Author Topic: Prop 61: Why California nurses back Marijuana Use By Margie Keenan  (Read 551 times)

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Idowu Olabode

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If you want to know why nurses across California are campaigning for Proposition 61, here’s one thing Long Beach nurses increasingly see.

Patients provided a heart stent for serious coronary disease sent home with directions to take anti-platelet drugs for continuing therapy, are returning to the ER with serious chest pain. Or dying before they get there. Why? They can’t afford the high out-of-pocket cost for their medication.

Millions of Americans suffer from diabetes which, untreated, can cause blindness, loss of limbs, kidney failure, heart attacks, or strokes. With insulin prices doubling or tripling, we see growing numbers of patients admitted to the hospital with elevated blood glucose levels because they can’t afford that cost.

Parents with children are struggling with trying to keep their child alive with ongoing treatment that can top $1,500 every month.



Drug prices are so high that operating room nurses cite delays in access to medications for pain and other basics that can extend for months.

Finally, California has the chance to strike back. Under Prop. 61 the state would be required to pay no more for prescription drugs for patients they cover than the discount prices, which can be up to 40 percent less, that are paid by the Department of Veterans Affairs.

The drug industry is so terrified of the model this would set for the nation that it has already poured nearly $100 million into a misleading campaign to bury Prop. 61.

In their deluge of ads, they want you to believe veterans will pay more. Don’t believe it. Federal law limits drug price hikes to the VA to no more than the consumer price index. The drug giants threaten to raise drug prices for others, as if they are exercising any restraint now.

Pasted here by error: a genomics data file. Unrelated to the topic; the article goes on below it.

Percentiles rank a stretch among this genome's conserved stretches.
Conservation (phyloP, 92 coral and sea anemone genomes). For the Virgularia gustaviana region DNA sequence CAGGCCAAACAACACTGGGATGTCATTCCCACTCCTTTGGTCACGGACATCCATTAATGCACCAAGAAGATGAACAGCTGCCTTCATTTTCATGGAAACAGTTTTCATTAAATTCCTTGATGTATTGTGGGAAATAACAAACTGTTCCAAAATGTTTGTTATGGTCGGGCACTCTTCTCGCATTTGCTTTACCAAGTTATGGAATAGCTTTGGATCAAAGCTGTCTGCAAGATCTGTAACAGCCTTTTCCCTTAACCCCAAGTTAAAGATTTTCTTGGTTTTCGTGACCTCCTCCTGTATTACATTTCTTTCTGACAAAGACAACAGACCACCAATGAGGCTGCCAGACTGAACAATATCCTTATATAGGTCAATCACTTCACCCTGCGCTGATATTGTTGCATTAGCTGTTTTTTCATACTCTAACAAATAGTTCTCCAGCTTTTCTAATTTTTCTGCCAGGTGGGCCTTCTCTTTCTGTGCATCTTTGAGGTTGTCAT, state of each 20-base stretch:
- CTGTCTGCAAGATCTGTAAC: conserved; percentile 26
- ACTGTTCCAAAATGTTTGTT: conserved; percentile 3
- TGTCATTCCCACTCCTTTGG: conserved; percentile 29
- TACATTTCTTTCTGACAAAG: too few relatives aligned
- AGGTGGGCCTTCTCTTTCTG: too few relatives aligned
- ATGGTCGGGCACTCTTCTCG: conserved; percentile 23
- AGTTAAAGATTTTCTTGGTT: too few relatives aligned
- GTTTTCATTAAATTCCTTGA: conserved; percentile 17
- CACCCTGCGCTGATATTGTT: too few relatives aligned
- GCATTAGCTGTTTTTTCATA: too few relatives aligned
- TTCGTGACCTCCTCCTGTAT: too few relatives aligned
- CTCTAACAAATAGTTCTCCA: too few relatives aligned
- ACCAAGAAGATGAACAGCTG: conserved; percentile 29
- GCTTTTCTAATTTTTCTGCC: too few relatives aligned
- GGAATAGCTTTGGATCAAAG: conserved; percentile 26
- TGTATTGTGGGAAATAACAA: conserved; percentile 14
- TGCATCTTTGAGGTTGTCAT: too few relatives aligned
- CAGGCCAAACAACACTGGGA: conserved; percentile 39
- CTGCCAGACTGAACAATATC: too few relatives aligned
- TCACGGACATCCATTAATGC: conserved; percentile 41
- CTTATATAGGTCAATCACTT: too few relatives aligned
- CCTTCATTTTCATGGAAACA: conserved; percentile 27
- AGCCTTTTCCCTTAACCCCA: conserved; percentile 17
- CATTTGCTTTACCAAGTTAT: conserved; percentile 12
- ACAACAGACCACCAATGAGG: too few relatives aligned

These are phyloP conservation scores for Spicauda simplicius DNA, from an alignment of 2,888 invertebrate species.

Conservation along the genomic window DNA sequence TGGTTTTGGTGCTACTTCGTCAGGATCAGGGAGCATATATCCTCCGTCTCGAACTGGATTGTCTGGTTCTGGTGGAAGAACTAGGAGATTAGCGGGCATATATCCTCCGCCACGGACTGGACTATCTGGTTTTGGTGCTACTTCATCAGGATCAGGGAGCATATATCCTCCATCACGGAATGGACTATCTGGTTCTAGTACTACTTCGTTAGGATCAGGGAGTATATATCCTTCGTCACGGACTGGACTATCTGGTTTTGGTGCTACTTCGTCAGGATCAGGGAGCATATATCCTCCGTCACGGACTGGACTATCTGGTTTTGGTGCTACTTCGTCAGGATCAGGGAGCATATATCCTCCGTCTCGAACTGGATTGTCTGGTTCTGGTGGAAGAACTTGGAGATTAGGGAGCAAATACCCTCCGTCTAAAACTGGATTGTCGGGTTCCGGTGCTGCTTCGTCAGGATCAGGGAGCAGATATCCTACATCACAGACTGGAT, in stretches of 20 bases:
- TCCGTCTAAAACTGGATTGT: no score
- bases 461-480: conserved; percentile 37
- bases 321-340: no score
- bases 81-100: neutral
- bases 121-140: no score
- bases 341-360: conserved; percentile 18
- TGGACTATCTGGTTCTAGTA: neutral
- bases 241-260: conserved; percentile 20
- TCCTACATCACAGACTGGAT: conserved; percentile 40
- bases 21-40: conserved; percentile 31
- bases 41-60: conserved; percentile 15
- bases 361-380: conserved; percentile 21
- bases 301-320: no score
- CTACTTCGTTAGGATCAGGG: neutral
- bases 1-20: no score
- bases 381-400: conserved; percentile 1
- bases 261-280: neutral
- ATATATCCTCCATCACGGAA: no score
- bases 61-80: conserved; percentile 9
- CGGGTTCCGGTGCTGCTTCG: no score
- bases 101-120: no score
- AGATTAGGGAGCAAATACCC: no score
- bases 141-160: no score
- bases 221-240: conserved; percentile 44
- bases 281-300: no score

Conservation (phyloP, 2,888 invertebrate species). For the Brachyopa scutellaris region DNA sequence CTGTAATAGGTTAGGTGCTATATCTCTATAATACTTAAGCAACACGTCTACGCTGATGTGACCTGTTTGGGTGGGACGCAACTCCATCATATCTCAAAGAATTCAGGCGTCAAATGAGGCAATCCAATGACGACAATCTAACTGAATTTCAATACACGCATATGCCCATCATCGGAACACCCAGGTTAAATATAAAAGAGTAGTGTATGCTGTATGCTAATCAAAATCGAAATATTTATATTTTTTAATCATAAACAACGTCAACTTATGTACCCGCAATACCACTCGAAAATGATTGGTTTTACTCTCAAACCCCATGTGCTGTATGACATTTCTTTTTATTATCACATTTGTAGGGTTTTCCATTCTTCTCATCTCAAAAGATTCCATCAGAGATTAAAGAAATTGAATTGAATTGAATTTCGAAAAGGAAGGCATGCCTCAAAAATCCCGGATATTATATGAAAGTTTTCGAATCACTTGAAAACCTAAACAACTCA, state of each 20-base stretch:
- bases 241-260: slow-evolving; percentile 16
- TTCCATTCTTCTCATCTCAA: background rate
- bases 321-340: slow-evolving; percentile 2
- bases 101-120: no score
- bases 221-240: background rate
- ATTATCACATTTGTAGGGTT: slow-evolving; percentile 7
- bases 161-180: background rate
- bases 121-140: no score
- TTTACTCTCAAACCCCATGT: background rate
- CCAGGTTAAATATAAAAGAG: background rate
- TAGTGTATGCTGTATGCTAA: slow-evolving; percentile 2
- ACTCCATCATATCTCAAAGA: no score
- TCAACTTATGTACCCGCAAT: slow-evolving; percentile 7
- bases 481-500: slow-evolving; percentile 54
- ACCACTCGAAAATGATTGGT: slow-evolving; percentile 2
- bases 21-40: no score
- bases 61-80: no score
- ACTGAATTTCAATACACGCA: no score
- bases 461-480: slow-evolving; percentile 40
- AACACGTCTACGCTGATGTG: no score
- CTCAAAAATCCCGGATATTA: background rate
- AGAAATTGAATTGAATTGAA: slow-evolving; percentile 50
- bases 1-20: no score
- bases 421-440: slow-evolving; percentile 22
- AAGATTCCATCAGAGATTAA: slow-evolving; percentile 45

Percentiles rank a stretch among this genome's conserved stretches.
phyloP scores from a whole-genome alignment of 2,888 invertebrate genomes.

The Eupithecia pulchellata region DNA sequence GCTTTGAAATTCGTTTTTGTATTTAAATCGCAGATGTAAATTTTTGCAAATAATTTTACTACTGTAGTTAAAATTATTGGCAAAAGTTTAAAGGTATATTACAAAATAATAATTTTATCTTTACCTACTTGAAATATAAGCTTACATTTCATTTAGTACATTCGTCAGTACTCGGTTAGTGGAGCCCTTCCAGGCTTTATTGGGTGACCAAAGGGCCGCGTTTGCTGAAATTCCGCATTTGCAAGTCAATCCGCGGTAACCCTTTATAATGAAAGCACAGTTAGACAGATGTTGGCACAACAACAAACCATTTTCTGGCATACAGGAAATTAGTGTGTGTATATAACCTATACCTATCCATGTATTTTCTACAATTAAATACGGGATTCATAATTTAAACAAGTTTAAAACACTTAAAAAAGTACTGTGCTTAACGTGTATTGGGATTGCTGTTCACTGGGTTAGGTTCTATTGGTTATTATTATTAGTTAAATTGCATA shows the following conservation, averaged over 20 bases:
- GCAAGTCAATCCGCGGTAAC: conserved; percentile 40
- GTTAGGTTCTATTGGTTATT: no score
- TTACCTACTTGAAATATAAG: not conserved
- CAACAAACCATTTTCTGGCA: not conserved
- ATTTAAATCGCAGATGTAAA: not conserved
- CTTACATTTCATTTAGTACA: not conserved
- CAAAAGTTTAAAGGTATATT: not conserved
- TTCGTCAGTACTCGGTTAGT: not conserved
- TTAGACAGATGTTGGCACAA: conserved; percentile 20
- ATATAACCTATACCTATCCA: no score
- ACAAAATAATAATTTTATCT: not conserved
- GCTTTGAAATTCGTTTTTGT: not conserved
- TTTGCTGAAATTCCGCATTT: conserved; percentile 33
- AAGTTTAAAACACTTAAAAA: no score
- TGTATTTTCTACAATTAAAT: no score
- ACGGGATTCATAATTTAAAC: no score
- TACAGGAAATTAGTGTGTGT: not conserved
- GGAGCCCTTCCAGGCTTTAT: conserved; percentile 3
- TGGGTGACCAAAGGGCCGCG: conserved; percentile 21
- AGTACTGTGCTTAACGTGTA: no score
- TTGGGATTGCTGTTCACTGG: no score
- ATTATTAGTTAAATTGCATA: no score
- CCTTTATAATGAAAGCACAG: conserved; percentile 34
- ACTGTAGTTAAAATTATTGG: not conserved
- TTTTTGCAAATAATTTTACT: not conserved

Everyone has heard of EpiPen and its 500 percent price hike for a two pack of the lifesaving medicine. That’s just a small window into a national scandal.

Over the past five years, average prices jumped 91 percent for the nation’s top 10 selling brand name drugs.

Gleevac, a critical drug for leukemia patients, went up 355 percent the past 15 years. Isuprel, a heart drug, up 526 percent in 2015 alone. Dutoprol, for high blood pressure, up 1,014 percent the past two years. Vomovo, an arthritis pain reliever, up 1,270 percent the past two years.

Californians have to act because it has become painfully obvious we can’t expect relief from Sacramento or Washington.

A modest bill in Sacramento this summer requiring more transparency, not even cutting prices, was so gutted by drug lobbyist-induced amendments, the author dropped the bill.

Congress has repeatedly failed to allow Medicare to negotiate bulk discounts on drug prices, the means by which every other industrial country controls drug price gouging.

The U.S. has the highest drug prices in the world, by far. The difference here? Big Pharma has spent $3.4 billion on federal lobbying alone since 1998, more than any other industry, to intimidate and bully lawmakers.

Such tactics have helped the top 50 drug makers pile up an unimaginable $518 billion in profits the past five years.

They’re not cycling all those massive profits back into to a cure for cancer or vaccines for Zika or other epidemics. Drug firms spend far more on marketing than on research and development, much of which is funded by taxpayers and conducted at public universities.

Other countries have a better way. In 2015 prices in the U.S. for the world’s top selling drugs were three times higher than in Britain, six times higher than Brazil, and as much as 16 times higher than in India.

Gilead markets Sovaldi, considered the most effective drug for patients with hepatitis C, at $1,000 a pill, or $84,000 for a 12-week treatment. Those who don’t get Sovaldi “can die some of the worse deaths I’ve ever seen,” Laura Bush, a New Mexico nurse practitioner, told The Atlantic.

The drug giants and those they have influenced to oppose Prop. 61 hope voters will ignore those deaths. Nurses know we cannot be silent, and we can not accept the status quo or the fleeting hope that our lawmakers will ever act to stem this disgrace.

Join us, to protect California patients and families, by voting Yes on Prop. 61.

Margie Keenan is a Long Beach registered nurse and board member of the California Nurses Association.

Source: Press Telegram


 
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